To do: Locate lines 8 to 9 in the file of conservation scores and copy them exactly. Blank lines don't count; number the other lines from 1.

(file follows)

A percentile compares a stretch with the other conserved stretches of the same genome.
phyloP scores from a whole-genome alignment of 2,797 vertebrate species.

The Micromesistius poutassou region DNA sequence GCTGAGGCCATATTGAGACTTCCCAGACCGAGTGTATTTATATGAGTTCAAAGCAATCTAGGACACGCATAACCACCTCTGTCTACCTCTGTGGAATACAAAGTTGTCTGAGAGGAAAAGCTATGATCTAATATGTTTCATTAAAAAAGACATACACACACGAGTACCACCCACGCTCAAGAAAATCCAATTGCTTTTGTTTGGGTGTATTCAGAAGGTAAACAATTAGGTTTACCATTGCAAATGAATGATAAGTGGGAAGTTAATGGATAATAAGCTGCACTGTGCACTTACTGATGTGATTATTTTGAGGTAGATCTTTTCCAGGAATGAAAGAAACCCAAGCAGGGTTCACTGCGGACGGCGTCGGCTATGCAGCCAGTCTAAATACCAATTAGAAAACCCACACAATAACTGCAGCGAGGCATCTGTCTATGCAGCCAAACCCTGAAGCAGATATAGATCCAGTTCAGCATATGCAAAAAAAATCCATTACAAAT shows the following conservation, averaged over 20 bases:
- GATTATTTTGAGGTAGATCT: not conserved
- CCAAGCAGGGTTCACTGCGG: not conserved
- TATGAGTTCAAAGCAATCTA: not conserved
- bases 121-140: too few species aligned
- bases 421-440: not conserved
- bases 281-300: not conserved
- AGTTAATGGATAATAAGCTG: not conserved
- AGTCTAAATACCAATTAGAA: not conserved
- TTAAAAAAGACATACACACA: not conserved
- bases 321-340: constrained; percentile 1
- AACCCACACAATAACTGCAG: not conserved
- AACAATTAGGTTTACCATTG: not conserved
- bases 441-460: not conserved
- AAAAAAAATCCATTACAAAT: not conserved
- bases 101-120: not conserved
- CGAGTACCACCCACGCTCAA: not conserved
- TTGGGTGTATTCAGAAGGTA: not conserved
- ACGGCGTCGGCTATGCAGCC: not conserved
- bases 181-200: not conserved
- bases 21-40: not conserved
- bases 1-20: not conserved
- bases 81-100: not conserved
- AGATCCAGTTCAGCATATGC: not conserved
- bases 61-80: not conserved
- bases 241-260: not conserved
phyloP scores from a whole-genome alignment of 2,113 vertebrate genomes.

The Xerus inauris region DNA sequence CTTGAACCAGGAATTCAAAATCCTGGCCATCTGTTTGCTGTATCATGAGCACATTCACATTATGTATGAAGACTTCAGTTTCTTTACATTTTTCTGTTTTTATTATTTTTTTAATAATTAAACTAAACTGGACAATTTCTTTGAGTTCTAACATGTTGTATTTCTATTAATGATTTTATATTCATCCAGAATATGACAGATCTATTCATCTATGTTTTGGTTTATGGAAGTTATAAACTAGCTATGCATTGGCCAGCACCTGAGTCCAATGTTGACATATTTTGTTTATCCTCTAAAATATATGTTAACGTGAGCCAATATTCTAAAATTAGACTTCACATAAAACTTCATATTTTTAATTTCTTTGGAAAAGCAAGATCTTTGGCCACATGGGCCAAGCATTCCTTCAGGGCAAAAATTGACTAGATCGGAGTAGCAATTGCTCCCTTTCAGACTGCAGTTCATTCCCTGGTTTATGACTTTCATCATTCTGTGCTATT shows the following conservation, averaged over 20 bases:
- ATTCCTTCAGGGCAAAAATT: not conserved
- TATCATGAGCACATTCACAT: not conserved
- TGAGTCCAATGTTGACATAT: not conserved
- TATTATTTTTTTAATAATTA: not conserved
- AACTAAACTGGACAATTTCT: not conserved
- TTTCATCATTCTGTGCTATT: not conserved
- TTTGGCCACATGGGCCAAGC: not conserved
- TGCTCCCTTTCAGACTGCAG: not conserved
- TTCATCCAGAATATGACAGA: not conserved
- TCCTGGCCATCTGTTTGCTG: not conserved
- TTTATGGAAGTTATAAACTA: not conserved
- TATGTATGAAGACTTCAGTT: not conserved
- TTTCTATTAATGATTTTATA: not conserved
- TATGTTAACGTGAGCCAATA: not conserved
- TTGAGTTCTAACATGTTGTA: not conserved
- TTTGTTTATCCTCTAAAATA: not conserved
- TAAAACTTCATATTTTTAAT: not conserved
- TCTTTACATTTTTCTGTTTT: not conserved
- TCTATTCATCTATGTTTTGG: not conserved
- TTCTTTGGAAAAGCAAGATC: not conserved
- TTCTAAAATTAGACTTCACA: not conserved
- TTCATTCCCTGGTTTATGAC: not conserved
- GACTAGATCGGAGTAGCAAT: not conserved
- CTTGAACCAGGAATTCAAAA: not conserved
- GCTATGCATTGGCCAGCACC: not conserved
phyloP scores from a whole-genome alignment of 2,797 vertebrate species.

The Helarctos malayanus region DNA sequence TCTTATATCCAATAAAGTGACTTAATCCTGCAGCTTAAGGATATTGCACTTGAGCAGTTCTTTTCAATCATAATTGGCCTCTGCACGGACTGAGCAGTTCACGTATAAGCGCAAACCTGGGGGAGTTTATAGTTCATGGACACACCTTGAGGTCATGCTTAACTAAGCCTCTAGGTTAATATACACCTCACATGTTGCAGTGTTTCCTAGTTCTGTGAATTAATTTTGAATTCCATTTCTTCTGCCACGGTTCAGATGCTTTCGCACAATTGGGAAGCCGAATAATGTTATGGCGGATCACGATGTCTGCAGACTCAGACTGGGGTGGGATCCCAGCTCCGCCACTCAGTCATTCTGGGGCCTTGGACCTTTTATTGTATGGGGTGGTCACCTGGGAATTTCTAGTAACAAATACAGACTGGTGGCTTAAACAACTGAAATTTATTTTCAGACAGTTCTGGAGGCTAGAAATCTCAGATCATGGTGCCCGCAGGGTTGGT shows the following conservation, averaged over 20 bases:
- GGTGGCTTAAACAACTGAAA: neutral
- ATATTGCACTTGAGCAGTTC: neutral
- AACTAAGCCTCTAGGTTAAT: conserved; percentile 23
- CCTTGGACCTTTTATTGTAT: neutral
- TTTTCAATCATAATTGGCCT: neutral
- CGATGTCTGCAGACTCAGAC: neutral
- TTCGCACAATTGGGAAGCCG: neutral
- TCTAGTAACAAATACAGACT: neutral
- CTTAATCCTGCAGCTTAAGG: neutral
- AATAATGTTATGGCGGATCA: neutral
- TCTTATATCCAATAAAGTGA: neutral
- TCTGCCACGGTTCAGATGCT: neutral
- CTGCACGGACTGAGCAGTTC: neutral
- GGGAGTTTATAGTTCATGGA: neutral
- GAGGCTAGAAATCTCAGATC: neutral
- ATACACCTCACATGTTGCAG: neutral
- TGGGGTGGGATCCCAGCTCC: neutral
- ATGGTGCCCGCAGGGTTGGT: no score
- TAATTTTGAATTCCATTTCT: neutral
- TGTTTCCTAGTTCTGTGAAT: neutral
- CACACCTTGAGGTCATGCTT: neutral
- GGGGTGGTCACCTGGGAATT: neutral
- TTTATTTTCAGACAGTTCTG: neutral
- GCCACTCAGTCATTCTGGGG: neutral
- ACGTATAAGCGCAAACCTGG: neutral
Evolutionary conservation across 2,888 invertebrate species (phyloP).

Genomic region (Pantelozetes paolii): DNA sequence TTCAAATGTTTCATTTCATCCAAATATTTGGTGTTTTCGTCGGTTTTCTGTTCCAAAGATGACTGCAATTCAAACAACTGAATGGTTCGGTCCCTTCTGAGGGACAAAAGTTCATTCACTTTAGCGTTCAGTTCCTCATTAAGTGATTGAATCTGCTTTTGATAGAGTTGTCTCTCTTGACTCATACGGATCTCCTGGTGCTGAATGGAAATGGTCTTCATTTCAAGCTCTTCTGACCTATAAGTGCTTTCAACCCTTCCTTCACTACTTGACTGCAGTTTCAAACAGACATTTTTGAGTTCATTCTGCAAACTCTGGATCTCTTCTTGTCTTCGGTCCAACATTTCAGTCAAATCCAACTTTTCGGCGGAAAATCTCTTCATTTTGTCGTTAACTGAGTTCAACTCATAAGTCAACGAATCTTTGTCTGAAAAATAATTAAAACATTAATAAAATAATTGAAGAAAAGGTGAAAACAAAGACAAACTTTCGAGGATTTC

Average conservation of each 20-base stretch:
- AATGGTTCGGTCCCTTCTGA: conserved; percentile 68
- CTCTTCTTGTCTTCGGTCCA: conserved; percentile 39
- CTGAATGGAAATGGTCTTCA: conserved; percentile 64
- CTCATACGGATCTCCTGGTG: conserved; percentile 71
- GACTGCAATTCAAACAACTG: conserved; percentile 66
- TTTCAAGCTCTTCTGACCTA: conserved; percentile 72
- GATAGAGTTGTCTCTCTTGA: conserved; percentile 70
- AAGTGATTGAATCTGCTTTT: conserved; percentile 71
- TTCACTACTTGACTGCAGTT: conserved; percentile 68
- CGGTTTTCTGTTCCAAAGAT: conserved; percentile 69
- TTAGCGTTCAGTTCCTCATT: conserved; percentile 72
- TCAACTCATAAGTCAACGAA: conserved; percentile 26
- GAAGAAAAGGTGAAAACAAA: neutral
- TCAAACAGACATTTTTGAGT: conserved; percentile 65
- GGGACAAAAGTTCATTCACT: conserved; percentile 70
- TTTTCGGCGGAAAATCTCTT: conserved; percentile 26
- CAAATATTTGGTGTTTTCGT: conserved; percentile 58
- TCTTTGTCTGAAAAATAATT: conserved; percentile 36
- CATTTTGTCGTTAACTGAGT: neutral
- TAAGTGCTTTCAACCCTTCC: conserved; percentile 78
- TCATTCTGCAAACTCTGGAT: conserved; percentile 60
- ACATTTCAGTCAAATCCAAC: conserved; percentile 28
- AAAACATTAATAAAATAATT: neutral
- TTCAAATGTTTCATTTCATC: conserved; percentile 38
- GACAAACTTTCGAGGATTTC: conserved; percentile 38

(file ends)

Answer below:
- bases 421-440: not conserved
- bases 281-300: not conserved